On one hand, it’s a great way to hear new mixes of familiar material, so if you’re a fan of Foreign Exchange or Phonte’s solo album, you can hear new interpretations of what you like. If Phonte had a special guest spot in something, you may hear it here. While FE has been about the soul with touches of pop, he has a few rap verses on this, for those who still demand what he had offered with Little Brother. All of this makes the album quite good, but then it gets better.

If some feel that soul music in the United States went down the tubes in the last 15 years, one can argue that it has been European artists who have helped to keep it strong, if not alive, at a time when it could have laid itself to rest. I look at Nicolay’s remix of Deborah Bond’s “Say It” and it reminds me of something I would expect to hear on a 4Hero or Jazzanova album. As for 4Hero, he handles the remix to Zo!’s “Flight Of The Blackbyrd” and with Phonte’s sweet vocals helping out in the background, it feels like a project that was… I was going to say “made elsewhere” but perhaps a better phrase would be that it sounds like worldwide music, as if I might catch it in a hot club in Japan as I would somewhere in Germany or France. Nicolay’s remix of Vikter Duplaix’s “Electric Love” sounds like it has a few purple shades to it, with slight musical hints to Prince’s “Let’s Pretend We’re Married” or Vanity 6’s “Drive Me Wild”. Hear Duplaix’s vocals made me think “the only thing that would make this song better would be background vocals from Clara Hill.” Phonte’s tracks are all standouts, and hearing these new music will make you ponder on which is the better (or preferred) mix. He has one of the best voices out there, and it doesn’t matter if he keeps things mild mannered or breaks out, I like hearing what he does.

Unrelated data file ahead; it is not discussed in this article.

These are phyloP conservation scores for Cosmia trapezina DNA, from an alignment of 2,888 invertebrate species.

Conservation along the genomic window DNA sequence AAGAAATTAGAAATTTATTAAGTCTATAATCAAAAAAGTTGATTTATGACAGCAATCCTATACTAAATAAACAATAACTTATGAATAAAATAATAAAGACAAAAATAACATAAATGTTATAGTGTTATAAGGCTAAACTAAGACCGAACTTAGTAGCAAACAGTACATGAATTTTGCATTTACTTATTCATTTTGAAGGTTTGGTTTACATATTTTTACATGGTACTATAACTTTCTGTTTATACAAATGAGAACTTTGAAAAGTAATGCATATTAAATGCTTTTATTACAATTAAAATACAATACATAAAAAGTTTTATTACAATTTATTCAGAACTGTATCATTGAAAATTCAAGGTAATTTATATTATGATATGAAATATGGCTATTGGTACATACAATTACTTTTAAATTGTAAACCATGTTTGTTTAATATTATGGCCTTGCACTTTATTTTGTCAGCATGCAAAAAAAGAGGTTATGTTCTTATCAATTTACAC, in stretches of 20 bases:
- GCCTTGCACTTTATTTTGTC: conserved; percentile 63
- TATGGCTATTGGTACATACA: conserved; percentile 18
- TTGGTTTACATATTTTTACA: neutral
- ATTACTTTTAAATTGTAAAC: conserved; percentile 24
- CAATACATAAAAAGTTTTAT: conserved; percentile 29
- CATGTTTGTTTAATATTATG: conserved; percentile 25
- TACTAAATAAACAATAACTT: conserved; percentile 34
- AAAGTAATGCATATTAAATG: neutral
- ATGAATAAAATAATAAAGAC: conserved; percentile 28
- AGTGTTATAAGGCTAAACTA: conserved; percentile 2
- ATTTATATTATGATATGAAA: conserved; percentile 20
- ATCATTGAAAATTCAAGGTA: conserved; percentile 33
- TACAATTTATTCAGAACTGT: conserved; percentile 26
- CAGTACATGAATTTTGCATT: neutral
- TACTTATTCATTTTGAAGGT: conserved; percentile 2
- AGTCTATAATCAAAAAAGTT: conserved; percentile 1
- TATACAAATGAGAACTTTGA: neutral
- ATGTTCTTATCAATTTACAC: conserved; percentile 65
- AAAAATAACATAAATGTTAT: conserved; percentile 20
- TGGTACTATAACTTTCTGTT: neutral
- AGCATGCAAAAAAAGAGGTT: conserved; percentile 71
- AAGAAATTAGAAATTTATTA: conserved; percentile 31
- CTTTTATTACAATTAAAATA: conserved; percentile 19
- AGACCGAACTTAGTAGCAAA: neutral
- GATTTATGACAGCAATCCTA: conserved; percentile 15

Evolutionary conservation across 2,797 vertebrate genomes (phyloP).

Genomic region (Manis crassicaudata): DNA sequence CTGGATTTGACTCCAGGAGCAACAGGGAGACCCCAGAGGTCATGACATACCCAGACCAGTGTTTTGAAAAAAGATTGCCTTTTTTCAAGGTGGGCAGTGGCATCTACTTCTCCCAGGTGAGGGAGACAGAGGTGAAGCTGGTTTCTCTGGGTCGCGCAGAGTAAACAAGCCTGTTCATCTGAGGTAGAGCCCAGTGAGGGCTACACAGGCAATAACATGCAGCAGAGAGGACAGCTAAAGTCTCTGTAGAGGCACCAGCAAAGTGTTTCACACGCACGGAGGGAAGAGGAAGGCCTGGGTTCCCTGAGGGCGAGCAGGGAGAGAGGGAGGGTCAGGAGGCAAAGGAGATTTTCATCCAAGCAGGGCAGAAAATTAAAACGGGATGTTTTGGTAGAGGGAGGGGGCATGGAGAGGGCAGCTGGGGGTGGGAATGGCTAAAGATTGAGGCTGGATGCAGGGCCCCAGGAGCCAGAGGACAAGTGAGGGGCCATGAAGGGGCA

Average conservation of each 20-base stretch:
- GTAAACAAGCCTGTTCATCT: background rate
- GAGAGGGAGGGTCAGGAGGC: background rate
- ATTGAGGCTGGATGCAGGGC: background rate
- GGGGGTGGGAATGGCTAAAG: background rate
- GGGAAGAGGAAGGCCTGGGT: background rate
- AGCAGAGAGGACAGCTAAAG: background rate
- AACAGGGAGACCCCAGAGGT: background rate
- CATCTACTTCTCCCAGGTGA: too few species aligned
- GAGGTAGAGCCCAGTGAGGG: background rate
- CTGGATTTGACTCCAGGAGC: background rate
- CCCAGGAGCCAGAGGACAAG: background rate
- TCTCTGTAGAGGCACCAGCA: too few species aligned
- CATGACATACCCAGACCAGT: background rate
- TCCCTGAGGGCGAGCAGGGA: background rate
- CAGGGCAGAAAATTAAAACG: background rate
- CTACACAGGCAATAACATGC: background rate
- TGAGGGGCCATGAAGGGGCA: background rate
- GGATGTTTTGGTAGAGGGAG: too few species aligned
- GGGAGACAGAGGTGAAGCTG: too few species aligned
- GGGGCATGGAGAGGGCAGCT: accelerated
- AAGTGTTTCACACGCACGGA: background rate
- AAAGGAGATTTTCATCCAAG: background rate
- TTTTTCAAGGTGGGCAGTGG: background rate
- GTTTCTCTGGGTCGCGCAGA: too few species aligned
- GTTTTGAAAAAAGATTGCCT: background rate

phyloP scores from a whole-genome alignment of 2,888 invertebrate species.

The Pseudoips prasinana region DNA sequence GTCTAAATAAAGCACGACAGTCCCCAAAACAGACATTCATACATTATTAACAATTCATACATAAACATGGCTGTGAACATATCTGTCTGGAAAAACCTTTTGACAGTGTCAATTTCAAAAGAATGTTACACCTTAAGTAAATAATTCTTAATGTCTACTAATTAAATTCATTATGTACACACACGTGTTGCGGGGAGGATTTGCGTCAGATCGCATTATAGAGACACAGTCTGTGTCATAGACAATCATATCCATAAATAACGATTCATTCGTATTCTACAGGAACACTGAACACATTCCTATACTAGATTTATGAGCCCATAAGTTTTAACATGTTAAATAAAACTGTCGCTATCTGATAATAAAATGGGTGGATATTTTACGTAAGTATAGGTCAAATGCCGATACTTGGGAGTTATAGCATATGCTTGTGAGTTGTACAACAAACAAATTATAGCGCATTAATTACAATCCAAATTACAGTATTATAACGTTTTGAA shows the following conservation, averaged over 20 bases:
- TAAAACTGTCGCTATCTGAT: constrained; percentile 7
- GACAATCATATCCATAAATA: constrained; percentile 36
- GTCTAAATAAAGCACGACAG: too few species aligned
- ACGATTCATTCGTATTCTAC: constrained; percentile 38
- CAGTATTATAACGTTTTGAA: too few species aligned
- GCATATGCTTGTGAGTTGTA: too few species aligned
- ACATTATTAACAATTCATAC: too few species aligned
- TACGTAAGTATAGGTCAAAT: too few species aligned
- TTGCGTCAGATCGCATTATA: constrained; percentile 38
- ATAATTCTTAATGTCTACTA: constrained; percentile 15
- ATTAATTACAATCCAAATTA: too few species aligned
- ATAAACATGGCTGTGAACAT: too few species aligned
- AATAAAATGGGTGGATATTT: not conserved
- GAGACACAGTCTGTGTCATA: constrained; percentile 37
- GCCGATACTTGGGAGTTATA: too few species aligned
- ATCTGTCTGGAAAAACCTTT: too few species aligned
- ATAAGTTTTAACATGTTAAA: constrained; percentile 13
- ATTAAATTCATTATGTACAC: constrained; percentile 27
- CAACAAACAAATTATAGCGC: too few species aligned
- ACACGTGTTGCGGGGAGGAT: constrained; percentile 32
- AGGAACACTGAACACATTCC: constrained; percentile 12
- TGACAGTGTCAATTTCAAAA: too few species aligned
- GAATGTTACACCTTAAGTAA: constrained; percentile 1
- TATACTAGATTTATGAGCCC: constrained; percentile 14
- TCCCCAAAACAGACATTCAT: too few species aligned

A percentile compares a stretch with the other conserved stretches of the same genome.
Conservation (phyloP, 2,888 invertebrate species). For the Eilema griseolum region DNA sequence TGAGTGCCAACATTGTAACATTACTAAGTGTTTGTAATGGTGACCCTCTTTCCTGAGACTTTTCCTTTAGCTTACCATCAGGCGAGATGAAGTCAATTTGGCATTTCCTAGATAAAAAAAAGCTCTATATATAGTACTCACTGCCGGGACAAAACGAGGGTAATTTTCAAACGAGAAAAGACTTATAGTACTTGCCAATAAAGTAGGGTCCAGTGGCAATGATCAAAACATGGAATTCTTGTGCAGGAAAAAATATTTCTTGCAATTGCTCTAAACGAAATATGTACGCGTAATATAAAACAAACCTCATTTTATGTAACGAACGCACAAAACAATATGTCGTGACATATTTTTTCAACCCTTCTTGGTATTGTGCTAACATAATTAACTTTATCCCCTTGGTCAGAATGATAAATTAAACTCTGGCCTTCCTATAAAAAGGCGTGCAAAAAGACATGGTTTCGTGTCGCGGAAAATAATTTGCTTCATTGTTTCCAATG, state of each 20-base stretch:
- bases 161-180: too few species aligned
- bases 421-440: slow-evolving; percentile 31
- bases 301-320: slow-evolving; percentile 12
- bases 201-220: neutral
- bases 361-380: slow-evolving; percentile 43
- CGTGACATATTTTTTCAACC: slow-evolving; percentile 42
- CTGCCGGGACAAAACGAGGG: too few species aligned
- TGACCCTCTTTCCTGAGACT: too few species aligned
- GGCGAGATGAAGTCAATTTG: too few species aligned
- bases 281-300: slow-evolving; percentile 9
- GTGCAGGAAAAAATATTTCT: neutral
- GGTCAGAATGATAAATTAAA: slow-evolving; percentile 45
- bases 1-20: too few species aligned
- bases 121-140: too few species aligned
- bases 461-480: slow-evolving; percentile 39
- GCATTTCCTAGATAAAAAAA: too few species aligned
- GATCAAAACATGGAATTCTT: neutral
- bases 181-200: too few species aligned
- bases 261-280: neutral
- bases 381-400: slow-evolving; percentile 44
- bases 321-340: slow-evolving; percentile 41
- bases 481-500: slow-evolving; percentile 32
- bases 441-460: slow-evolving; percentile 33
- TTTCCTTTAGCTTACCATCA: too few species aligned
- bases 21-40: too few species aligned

+FE Music: The Reworks is soul, it’s a club album, it’s electronic soul, it’s disco, it has the slow jams, and there’s more than enough tracks on here deserving of maximum exposure and airplay. This is a double album with close to two hours of music, and it has some grit to it, in that there’s substance to what I’m listening to. A part of it reminds me of the music I grew up listening to, but it also sounds like the music I found a liking to while exploring magazines that looked elsewhere for inspiration. What I could not find domestically, I had to hunt for and this sounds like a great accumulation of the many things one would love to hear in an album. It may very well be an assortment of songs but it’s put together as if it was a concert performance, a set list for a concert you would feel foolish in missing. Whatever Phonte and Nicolay plan on doing with the Exchange they have organized so far, it has been a very healthy union and one that I hope will continue for many years to come.